SEC slaps Tingo boss with hefty fraud charge post-Hindenburg short.

The US Securities and Exchange Commission (SEC) has charged Tingo Inc, a Nigerian digital commerce and FinTech company, and its CEO, Dozy Mobi, with fraud. The charges were lodged after short-seller Hindenburg Research revealed a short position in Tingo last November, expressing concerns about the company’s disclosures and corporate governance. The SEC alleges that Tingo and Mobi lied about the nature and scale of the company’s business operations, as well as its revenue and assets. They are also accused of misleading investors about a planned initial public offering (IPO) in the US.

Key points:

  • The SEC has suspended trading in Tingo’s securities for ten days, and has cautioned brokers, dealers, shareholders, and prospective purchasers to carefully consider the allegations and suspension before investing.
  • Hindenburg Research has not disclosed the size of its short position on Tingo. However, the company’s detailed report published in November questioned Tingo’s claim of operating Africa’s largest closed-loop agritech platform, and its reported revenues which greatly exceeded those of its publicly-traded peers.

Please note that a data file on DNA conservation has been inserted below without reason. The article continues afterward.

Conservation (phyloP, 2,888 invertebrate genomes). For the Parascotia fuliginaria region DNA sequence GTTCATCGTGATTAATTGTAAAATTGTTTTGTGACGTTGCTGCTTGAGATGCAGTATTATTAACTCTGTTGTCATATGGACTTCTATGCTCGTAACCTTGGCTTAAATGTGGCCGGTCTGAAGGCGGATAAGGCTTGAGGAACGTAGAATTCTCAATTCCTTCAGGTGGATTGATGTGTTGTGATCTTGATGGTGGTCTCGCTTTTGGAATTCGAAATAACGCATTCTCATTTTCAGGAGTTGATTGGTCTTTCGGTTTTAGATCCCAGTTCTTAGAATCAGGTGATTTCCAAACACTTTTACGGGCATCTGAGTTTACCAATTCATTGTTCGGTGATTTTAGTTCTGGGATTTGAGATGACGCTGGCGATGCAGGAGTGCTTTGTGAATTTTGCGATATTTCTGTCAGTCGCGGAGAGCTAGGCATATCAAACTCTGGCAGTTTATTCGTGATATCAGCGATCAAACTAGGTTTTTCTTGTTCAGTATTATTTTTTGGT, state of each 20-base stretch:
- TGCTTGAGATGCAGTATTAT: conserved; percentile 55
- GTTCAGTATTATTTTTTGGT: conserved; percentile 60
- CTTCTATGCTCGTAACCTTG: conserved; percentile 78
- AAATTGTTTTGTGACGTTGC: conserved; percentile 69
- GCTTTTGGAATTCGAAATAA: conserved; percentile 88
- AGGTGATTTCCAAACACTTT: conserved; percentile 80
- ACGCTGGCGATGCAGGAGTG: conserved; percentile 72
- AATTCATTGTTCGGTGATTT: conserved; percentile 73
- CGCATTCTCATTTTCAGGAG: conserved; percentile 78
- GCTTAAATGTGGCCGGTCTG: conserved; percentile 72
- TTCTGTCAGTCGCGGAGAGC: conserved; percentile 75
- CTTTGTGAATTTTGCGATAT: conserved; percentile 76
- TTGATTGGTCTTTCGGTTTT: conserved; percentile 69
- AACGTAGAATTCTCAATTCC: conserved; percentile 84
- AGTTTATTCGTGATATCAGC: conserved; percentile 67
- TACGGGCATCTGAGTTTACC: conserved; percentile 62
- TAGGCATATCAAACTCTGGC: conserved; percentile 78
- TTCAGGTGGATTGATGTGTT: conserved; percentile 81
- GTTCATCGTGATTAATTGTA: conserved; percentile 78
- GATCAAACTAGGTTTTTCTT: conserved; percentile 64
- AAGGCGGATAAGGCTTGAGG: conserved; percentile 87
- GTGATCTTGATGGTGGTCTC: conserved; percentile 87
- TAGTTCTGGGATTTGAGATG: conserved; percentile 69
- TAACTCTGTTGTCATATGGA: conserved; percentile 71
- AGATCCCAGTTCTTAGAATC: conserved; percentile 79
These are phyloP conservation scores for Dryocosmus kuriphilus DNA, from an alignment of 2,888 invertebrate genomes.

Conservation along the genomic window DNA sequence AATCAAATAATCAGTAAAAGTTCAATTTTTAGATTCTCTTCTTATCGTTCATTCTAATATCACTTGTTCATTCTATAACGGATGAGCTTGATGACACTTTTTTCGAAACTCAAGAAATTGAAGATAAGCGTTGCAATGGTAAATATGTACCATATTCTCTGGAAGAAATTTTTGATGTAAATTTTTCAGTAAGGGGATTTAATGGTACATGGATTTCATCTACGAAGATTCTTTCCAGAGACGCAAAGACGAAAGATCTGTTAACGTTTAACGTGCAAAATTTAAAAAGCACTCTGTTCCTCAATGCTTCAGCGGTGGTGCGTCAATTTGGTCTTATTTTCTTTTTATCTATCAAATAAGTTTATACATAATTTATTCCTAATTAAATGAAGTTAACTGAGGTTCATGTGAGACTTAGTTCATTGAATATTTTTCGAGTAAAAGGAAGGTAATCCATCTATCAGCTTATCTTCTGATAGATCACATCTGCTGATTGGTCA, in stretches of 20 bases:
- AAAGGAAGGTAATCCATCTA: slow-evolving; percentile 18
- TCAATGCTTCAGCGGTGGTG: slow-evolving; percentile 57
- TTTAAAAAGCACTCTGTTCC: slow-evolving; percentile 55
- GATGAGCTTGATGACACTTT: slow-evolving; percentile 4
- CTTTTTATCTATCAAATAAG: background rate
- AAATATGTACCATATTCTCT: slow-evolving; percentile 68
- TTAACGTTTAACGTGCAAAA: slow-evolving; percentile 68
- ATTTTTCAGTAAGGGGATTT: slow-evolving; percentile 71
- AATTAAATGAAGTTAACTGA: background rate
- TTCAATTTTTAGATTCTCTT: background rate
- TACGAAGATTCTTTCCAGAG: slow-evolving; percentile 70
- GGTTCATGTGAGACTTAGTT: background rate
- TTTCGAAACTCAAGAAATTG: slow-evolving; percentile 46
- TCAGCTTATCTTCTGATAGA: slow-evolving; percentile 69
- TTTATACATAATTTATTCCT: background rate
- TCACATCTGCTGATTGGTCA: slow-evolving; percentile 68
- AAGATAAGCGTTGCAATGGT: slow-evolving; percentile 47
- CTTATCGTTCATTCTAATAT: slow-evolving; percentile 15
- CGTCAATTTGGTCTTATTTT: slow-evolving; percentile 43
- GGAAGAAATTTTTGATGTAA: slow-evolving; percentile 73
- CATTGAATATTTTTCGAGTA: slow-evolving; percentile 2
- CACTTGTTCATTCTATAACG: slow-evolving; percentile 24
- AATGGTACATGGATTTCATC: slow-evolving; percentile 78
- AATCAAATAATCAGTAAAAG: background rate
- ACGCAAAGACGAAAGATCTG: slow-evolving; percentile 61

• The SEC’s actions come amid concerns about a potential increase in foreign-listed shell companies looking to capitalise on the FinTech boom through reverse mergers.


The SEC’s charges against Tingo and its CEO highlight the various risks faced by investors in the burgeoning yet potentially volatile FinTech sector. Investors are encouraged to scrutinize the claims made by companies, especially those listed in foreign markets, to avoid fraudulent schemes. The case also emphasizes the enterprising role played by short-sellers like Hindenburg Research in keeping checks on corporate behavior.